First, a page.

9.2.2 The purpose of 'without prejudice' correspondence is to prevent the use of written material being introduced to the dispute resolution process later on in the rent review, should the matter proceed to court. It can enable parties to take a hard and perhaps extreme position and can serve to drag out a rent review. The adoption of an extreme position cannot be conducive to achieving a settlement. The Team believes that it would be in the interests of all parties that 'without prejudice' correspondence be prevented with best practice guidance being put in its place.

9.2.3 At the outset of the farm rent review we believe that disclosure of all relevant information and the agreement of a Statement of Facts is essential. This factual capture will also record tenant's improvements and fixtures. Its purpose would be to accurately identify the physical characteristics of the farm. In addition, lease terms that would influence the rent are identified. This document sets out the factual information relevant to determine productive capacity but also surplus residential accommodation and non-agricultural income. The purpose of establishing the factual matrix at the outset will help narrow the issues between the parties. If mediation, arbitration or indeed Land Court action is required then such additional third party involvement is focused to those points which are therefore not agreed. This will also serve to mitigate costs. A proposed template for a Statement of Facts is attached at Appendix 3.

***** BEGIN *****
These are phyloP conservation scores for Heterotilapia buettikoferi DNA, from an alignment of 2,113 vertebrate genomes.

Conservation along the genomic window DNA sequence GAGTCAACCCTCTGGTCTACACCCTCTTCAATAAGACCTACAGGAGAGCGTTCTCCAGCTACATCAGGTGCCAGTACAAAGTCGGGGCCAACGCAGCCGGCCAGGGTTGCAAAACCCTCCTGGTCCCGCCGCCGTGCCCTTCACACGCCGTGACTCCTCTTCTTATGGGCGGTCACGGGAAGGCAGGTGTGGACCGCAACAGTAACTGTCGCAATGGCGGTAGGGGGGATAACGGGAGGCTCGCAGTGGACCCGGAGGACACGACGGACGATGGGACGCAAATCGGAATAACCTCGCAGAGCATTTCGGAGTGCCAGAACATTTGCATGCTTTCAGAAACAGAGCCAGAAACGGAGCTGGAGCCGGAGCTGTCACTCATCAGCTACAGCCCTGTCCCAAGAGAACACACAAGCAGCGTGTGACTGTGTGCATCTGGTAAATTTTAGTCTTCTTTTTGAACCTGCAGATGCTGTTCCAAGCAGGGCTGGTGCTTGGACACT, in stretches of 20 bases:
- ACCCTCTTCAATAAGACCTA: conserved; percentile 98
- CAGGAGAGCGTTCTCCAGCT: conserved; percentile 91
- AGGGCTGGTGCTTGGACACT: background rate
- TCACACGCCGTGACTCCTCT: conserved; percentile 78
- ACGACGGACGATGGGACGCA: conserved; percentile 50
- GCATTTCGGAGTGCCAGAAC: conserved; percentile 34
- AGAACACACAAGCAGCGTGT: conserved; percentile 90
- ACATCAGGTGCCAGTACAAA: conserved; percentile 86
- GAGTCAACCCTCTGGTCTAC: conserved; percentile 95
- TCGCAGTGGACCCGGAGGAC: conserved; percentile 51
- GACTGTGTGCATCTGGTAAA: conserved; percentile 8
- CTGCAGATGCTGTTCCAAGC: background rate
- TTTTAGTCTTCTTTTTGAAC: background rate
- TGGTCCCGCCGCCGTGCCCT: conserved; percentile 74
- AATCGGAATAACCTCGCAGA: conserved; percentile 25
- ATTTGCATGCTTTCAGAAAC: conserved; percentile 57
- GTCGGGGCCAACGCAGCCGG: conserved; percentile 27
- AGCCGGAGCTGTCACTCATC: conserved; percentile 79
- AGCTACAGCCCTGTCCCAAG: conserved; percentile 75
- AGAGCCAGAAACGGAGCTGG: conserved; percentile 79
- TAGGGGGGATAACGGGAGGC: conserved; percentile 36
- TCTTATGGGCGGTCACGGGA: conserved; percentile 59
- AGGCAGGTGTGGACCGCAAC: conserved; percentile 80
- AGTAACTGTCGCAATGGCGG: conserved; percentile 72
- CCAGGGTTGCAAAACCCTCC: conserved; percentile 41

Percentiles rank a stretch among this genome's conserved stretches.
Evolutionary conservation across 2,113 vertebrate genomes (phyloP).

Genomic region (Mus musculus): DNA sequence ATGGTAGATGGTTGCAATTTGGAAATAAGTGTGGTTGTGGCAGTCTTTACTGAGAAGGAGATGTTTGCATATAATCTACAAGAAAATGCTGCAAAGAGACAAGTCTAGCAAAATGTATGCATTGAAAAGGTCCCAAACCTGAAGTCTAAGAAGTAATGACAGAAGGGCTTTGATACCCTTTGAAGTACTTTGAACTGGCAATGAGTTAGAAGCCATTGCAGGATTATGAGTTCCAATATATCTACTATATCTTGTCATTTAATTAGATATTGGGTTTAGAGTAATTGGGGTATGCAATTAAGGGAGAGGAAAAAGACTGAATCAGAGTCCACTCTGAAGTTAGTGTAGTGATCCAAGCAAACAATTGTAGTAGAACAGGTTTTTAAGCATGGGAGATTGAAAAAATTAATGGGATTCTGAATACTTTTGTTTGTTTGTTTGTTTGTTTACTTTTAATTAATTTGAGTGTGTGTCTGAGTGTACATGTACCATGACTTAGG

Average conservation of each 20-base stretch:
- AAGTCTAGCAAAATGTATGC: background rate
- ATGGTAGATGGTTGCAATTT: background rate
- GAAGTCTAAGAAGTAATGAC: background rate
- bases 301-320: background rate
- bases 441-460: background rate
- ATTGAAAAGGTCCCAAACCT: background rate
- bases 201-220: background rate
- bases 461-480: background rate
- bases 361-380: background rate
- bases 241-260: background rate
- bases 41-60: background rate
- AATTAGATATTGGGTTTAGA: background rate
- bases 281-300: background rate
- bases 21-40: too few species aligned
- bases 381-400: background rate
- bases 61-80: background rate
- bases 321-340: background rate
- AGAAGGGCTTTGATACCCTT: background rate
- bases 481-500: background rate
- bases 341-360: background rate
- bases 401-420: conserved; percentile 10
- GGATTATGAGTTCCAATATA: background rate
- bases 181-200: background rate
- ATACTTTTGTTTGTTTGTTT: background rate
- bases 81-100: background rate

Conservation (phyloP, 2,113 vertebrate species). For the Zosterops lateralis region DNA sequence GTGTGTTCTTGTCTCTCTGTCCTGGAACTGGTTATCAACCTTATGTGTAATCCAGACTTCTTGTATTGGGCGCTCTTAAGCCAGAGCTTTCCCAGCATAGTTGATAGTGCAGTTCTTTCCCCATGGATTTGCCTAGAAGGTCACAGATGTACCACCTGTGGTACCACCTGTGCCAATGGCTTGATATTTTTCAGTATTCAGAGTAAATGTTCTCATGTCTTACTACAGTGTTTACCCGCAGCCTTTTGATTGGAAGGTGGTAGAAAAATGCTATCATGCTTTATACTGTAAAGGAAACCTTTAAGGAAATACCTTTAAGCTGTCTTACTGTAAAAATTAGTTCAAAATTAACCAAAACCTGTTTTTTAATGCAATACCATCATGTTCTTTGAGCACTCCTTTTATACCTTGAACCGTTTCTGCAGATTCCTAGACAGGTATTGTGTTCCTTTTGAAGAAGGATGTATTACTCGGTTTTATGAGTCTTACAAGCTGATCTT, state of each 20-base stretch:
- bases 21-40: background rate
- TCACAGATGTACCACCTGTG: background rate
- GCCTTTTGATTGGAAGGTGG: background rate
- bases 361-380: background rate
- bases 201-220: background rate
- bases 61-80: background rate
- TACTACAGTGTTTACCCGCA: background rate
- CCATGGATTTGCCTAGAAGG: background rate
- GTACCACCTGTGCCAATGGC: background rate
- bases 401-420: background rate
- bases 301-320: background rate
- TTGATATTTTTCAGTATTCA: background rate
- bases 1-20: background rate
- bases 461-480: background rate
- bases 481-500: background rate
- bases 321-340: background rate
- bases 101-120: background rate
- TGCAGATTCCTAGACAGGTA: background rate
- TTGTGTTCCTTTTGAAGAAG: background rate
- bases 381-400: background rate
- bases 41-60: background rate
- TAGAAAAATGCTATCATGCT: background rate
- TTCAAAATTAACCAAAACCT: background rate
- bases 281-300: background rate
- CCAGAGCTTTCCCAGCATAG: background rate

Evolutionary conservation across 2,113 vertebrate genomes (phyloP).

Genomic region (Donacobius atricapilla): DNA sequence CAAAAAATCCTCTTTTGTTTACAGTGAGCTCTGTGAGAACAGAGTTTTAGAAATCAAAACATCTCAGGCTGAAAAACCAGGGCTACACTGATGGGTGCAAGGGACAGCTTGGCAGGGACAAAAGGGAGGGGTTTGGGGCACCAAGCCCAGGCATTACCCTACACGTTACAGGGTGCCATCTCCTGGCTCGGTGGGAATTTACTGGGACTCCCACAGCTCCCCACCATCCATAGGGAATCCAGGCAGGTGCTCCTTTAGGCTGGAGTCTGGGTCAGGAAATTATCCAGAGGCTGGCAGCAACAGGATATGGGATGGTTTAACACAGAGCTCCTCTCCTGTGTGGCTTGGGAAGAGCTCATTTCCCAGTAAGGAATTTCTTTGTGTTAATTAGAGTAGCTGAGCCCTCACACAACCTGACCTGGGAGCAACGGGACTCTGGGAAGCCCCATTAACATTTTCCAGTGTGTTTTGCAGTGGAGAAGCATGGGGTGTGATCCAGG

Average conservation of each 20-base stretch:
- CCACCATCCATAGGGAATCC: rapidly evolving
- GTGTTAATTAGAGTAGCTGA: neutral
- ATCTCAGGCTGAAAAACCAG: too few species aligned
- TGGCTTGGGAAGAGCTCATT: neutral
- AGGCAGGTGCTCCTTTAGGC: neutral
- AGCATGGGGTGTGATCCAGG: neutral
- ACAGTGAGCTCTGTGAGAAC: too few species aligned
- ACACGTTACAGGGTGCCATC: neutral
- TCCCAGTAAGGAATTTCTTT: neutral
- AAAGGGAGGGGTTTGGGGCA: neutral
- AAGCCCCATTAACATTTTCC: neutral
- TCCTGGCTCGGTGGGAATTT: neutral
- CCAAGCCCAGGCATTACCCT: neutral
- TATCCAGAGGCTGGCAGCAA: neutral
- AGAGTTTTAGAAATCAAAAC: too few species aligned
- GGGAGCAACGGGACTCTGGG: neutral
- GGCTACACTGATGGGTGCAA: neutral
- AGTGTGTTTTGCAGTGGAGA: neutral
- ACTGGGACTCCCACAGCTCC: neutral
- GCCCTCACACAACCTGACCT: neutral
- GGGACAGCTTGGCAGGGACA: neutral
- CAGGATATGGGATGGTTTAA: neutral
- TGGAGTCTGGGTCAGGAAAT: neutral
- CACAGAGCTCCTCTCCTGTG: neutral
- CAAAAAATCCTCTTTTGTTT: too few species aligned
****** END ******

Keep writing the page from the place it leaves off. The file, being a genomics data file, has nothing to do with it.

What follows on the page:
9.2.4 The Statement of Facts of the tenancy will be a more significant component of the first rent review under the new system than in subsequent reviews. It will only need to be updated with details of new improvements or new landlord's fixed equipment carried out since the last review. The Statement of Facts would be informed by a tenant's application to the Tenants' Amnesty on Improvements. We recommend that the Statement of Facts is completed within the Tenants' Amnesty timeframe in order to minimise disputes within the rent review system going forwards.

9.2.5 Finally, it should be agreed between parties that a 50/50 split of the surplus rent is fair and equitable with any other means of determining a split being highly likely to cause dispute between the parties involved. The concept of a 50/50 split is derived from what a tenant is likely to consider when bidding for a farm. Pushing a higher split of the surplus towards the landlord is likely to risk the business being unviable and going below 50/50 would not be competitive and would not give the landlord a fair return on their capital.